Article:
Riyadh, Asharq Al-Awsat- Islam honors women, enhancing their standing [in society] and granting them their full unabridged rights, and in the process solidifying this view in the hearts of Muslim believers. This can be seen in the fact that one of the surras [chapters] of the Holy Quran is named “al Nissa” [the woman]. Al-Nissa is the fourth surra in the Quran, and one of the seven longest surras in the Quran. There are also a number of Sunnah which relates situations that honor women and their rights.
In one Hadith narrated by Abu Huraira, he said “A person came to the messenger of God and asked ‘Who among the people is most deserving of my fine treatment?’ He said ‘Your mother.’ He then said ‘who next?’ The Prophet replied ‘Your mother’ again. He asked ‘who next?’ The Prophet said ‘Your mother.’ He asked again ‘Then who?’ Thereupon the Prophet said ‘Then your father.’
The prophet’s life was a model of how to honor and do justice to women. In the Sahih al-Bukhari collection of Hadith, the Prophet’s wife Aisha said that the Prophet consulted women and sought their opinion on the most serious issues. The Sahih al-Bukhari quoted al-Miswar Bin Makhrama as saying that “When the writing of the [Hudaybiyyah] treaty was concluded, the messenger of God said to his companions ‘Get up and slaughter your sacrifice and get your heads shaved.’ By Allah, none of them got up, and the Prophet repeated his order thrice. When none of them got up, he left them and went to Umm Salamah and told her of the people’s attitude towards him. Umm Salamah said ‘Oh Messenger of God, do you want your order to be carried out? Go out and don’t say a word to anybody until you have slaughtered your [own] sacrifice and called your barber to shave your head.’ So the Prophet went out and did not talk to any one of them until he did that i.e. slaughter the sacrifice and called the barber to shave his head. Seeing this, the companions of the Prophet got up, slaughtered their own sacrifices, and started shaving each other’s heads, and there was such a rush [to do this] that there was a danger of killing each other.”
Commenting on this Hadith, Imam al-Hassan al-Basri said that the Prophet did not need to consult with Umm Salamah but rather he did this as he wanted to set an example to the people that they should not feel embarrassed about consulting with women.
Despite women’s considerable standing in Islam in general, the Islamic financial industry, which is based upon the principles of Islamic Shariaa law, has failed to give women priority. Therefore women do not occupy their natural position in this industry, even though they contribute financially to this industry’s assets. Experts at the International Islamic Finance Forum held in Dubai 2007 estimated the value that Gulf women contribute to the Islamic financial industry is in the region of $35 billion. Observers may notice this negligence in two major sectors, the employment and business sectors.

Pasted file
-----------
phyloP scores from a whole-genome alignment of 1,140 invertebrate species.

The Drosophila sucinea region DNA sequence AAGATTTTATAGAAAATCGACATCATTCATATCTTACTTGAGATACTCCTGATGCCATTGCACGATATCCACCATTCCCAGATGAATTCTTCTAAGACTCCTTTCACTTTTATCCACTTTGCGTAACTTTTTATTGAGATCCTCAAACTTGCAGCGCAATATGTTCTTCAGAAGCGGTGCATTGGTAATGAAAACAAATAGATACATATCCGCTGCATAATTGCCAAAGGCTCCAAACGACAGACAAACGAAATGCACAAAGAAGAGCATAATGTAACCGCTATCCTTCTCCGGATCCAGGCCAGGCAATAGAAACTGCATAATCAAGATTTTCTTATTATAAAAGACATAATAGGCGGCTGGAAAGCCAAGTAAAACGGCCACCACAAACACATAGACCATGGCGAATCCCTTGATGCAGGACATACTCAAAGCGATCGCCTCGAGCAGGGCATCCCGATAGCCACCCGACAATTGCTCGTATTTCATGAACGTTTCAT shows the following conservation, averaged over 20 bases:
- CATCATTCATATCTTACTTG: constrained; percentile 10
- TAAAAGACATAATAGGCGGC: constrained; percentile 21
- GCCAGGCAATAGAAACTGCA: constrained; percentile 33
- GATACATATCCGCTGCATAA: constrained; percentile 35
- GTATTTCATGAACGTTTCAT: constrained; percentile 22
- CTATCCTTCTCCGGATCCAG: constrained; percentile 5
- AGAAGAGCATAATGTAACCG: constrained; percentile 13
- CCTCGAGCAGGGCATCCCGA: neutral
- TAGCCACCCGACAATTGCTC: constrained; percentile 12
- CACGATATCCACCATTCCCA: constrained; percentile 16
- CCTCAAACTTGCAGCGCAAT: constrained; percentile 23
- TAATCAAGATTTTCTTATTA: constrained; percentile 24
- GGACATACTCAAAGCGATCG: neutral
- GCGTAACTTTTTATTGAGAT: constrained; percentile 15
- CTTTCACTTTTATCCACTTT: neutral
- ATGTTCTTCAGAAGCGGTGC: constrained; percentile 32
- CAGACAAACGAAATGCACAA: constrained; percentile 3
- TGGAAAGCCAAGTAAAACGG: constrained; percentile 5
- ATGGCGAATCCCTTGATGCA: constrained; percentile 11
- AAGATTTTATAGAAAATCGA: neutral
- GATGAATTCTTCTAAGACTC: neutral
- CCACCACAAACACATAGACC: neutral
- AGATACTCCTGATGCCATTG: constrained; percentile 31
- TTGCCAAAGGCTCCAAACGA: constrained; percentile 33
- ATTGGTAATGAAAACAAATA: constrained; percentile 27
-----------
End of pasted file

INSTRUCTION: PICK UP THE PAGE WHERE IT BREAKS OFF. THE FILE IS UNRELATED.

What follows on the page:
As for employment, this negligence is apparent in a variety of aspects, such as qualification and training, as Islamic financial institutions offer few training courses to female employees. Of the few courses that female employees have access to, these are primarily basic courses, not advanced ones. This prevents female employees from being able to qualify for senior positions, and therefore they are restricted to lower-level management and marketing positions. This has created a shortage of qualified female employees in the Islamic financial sector, which in turn has caused a lack of qualified trainers for female employees of Islamic financial institutes, thereby creating something of a vicious circle. There is also a lack of a suitable work environment in line with the provisions of Islamic Shariaa law, and this is something that would increase productivity. This lack of a suitable work environment places pressure on the female employees in the financial sector, causing professional employees to abandon their work as a result of this. This also prevents the Islamic financial sector from easing unemployment rates among women, especially in conservative societies.
The business sector in Islamic finance is lacking in financing and investment services aimed at women. It is also lacking in initiatives that enhance women’s contribution to the Islamic financial industry, such as the establishment of banks, and capital and investment companies that cater specifically for women. At this point I would like to pay tribute to the Kuwaiti Tejarati company, which was the first company to be established by women, targeting women as clients. We wish this company all the success, and hope that this encourages other types of initiatives.
In fact, the Islamic financial industry is not the only financial sector that neglects women, as this is something that is widely spreading to include the financial industry as a whole. This is why the International Finance Corporation in collaboration with a number of banks has sought to establish the Global Banking Alliance for Women. Their aim to take the necessary measures to ensure the speedy growth of the wealth of women by exchanging the best possible practices between financial institutions around the world.